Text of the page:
We need to push away the notion of church as simply something to which people sign up in one go and in one way.
The Archbishop of Canterbury, Dr Rowan Williams, addressing the Fresh Expressions national day conference in Oxford on Friday (May 6), said the heart of the Church's mission involves walking alongside people to help them 'see' things they've never seen before - and the task was the same for both inherited church and its counterparts in fresh expressions.
The mixed economy refers to fresh expressions and conventional churches working side by side. Exploring how this work may develop in future, the Archbishop said the challenge was to accommodate the changing shape of church life in Britain and achieve a balance between the continuing development of smaller 'cell'-type groupings and larger-scale events that continue to be extremely important - particularly for the under25s.
He emphasised the importance of building personal, face to face, relationships across the boundaries of different church models.
The small group, the cell, may be part of the life of an inherited pattern, it may be part of a much more experimental or exploratory pattern. It doesn't really matter. What matters is the sense of mutual commitment and mutual seriousness that enables creative engagement with the immediate community.
He also warned against the ever present danger of churches acting as
little independent, autonomous, self-serving groups doing what they fancy, finding the style that suits them'
rather than developing
a context in which there really is a flow of communication, good news and challenge between different styles of church life that may respond to different personalities and different stages on the journey.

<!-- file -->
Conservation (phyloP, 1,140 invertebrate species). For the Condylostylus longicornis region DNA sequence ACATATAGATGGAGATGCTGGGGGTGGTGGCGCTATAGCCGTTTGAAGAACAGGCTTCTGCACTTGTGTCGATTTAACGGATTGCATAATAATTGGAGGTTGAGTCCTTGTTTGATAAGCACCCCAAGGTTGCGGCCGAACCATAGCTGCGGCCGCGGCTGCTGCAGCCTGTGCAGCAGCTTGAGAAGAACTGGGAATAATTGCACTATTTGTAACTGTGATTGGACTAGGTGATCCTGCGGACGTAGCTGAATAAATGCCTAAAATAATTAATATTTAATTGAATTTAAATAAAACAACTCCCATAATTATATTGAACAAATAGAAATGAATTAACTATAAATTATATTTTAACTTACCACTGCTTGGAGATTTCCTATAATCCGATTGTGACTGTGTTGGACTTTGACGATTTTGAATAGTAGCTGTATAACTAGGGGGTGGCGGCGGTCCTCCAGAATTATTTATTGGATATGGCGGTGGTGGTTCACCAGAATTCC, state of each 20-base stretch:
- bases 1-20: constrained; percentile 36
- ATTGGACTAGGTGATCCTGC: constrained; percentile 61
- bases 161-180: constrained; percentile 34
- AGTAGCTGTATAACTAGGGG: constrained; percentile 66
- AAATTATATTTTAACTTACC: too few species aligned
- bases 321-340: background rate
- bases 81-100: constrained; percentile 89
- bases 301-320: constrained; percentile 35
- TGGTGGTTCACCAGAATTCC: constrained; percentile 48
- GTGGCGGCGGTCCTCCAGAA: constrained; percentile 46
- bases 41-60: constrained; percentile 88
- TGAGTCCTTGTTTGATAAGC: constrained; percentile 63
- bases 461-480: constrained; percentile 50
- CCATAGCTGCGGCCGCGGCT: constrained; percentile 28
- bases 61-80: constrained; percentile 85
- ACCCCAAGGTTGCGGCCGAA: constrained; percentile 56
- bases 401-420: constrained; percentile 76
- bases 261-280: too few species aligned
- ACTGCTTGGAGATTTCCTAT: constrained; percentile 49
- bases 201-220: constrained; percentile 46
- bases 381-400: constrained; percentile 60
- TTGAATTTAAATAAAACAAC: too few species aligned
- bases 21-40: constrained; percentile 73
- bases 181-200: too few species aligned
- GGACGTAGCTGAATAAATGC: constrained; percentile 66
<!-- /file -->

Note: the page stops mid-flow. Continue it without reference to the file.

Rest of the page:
The Archbishop went on,
One of the things that the whole fresh expressions story has, I think, helped many of us to see more clearly is that we need to push away the notion of church as simply something to which people sign up in one go and in one way.
So when we talk about fresh expressions I'd like to think that we're talking about countless local enterprises of vision; enterprises of vision where people are being encouraged and nourished and enabled to see what they hadn't seen before so that the picture shifts. You see the picture in the picture. You see beyond the details. You see a greater world.
Bishop Graham Cray, Archbishops' Missioner and team leader of Fresh Expressions, added,
The mixed economy is not intended as a device to allow two separate things to happen at the same time. It requires a partnership where traditional churches and fresh expressions of church pray for one another, support one another, and learn from one another. In this respect it is time to stop just talking mixed economy and time to start acting mixed economy across our nations.
We do not truly act mixed economy unless we act ecumenically as well. The denominations are not competitors but partners in mission. Their shared task is to engage the whole of society, in their part of the country, with Christ and his kingdom.
The conference saw the launch of Fresh Expressions' DVD, expressions – making a difference and the first in a series of Share booklets exploring some of the issues surrounding the starting and maintaining of fresh expressions of church.
You can watch Rowan's and Graham's addresses and find other materials from the day on our Changing the Landscape page.